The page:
So where do I go from here?  I'll continue to experiment with this approach.  Something is going to click soon and I'll have a new way of painting in my toolbox that will be my adaptation of this technique.  

Thursday, December 29, 2016

Asheville Event Paintings

Logan and Jen

I'm offering a new service: live paintings of special events, like weddings, mitzvahs, quinceaneras, and other important milestones in life.  I'm a people painter, and I like to see my artworks go to people who will most appreciate them.  Generally, this means going to the people who are actually depicted in the image.  This new service will do that.

It all started last summer.  I got a call from somebody who asked if I could paint her sister's wedding.  I said "sure, of course!" and then scrambled to find out exactly what that entailed.  Turns out, having a live wedding painter is A Big Thing nowadays.  It's been trending for the past five or six years.  Do a google search on "wedding paintings" and see what pops up.  Since I don't go to very many weddings these days, I had no idea.  As it turned out, this particular gig didn't come through, but the seed was planted.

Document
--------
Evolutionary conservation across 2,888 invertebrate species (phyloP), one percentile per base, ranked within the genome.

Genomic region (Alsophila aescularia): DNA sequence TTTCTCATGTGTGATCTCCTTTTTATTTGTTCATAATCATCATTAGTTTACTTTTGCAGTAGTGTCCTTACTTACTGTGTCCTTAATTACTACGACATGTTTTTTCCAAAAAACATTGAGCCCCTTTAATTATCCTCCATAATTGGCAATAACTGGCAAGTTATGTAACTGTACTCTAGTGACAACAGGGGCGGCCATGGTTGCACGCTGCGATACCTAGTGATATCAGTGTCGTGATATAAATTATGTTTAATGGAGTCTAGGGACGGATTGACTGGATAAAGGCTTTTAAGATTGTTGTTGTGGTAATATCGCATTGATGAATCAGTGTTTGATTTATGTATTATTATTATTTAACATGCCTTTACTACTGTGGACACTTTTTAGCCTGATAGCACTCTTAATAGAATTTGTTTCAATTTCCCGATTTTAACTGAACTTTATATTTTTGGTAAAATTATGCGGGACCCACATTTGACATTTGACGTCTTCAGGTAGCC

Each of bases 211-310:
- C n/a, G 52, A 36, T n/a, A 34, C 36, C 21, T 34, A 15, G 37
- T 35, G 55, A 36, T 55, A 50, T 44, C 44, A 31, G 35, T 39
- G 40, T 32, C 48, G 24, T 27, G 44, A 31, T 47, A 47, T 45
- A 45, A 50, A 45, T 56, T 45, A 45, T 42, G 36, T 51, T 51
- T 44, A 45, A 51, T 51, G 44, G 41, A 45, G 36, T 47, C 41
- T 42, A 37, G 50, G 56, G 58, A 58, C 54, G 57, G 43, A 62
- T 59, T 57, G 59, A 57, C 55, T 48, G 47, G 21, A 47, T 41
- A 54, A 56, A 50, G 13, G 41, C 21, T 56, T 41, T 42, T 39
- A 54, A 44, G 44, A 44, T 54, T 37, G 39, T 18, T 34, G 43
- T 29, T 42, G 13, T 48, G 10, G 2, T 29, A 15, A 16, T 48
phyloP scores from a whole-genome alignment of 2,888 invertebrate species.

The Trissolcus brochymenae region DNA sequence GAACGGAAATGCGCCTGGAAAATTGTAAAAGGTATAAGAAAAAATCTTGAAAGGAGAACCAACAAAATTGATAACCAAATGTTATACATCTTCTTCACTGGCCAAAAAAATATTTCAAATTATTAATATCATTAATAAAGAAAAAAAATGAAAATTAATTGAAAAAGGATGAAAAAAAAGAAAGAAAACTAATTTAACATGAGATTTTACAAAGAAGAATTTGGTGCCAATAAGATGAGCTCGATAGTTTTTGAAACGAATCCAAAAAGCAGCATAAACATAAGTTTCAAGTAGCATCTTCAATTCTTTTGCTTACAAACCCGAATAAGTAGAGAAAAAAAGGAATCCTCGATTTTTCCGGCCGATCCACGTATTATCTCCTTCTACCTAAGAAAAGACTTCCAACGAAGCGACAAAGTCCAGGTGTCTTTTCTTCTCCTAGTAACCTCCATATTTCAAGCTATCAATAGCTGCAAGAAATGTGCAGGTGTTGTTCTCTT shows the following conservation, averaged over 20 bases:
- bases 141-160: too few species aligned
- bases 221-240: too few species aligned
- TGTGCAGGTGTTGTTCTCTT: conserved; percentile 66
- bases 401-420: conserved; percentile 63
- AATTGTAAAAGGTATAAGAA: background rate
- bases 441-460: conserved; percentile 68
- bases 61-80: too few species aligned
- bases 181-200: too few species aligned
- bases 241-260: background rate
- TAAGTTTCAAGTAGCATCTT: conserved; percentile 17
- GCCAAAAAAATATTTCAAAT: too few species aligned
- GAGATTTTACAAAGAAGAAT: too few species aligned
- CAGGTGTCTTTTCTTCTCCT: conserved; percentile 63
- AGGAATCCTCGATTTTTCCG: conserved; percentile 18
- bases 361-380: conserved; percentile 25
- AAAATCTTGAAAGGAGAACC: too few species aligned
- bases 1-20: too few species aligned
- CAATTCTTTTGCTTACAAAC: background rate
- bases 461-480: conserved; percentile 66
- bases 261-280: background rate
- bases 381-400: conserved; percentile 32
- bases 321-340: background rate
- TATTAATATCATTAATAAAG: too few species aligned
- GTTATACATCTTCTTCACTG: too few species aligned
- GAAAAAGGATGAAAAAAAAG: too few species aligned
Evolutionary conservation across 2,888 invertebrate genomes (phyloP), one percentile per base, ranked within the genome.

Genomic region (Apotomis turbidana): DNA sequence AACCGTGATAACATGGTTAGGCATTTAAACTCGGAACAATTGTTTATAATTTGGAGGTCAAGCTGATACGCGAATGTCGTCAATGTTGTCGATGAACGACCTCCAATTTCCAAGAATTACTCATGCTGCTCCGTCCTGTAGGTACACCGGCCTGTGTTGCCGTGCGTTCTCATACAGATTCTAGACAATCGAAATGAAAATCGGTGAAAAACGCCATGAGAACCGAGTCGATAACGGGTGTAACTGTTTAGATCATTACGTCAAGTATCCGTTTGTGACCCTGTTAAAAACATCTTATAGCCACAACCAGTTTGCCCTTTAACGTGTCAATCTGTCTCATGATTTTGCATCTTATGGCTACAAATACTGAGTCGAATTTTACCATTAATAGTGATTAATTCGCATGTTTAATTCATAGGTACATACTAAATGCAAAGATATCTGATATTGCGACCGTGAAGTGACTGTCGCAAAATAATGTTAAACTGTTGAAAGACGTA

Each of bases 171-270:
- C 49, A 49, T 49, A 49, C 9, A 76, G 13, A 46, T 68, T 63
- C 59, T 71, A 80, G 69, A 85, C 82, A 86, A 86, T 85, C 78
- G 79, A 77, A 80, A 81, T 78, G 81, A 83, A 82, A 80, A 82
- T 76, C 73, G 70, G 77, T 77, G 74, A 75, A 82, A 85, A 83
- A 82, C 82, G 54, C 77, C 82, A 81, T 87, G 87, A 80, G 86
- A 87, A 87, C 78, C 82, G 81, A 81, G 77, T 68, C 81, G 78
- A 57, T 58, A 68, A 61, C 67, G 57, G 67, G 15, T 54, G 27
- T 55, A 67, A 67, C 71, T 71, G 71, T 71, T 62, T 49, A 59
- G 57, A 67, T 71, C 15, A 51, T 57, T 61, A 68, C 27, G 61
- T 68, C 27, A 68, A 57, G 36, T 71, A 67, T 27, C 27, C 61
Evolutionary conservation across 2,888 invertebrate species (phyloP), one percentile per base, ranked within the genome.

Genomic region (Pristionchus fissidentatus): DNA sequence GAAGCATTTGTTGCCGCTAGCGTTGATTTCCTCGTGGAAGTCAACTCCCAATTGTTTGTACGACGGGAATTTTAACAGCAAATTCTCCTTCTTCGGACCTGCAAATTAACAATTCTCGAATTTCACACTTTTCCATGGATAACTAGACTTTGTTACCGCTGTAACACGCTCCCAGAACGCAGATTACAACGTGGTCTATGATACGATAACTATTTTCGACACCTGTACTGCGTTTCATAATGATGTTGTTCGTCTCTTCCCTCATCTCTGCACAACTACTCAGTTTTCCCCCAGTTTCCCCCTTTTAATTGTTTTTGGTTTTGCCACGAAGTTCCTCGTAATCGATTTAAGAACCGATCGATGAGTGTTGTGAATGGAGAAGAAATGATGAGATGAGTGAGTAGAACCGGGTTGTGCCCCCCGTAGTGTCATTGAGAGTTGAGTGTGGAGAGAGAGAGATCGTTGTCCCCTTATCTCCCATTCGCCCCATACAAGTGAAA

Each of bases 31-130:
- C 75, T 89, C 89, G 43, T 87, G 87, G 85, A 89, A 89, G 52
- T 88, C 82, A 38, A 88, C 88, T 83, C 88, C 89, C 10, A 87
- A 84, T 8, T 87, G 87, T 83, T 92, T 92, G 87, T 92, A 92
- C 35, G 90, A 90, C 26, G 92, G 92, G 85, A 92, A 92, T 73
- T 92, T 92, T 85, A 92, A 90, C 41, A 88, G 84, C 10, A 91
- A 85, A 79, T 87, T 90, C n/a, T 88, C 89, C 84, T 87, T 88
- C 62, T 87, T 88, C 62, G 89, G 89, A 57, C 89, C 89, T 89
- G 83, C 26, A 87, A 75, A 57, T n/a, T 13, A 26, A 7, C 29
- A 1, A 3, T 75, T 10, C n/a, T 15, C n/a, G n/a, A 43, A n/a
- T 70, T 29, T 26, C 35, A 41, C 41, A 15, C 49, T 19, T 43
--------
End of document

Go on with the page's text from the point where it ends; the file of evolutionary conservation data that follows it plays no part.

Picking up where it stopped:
I wondered if I'd really be interested in doing something like this, so I dug out some of my photos from my cousin's wedding a few years ago and did a trial painting.  "Logan and Jen", above, is the result.  I gave it to them and it's now framed and hanging in their bedroom.  They love it.  That really made my day.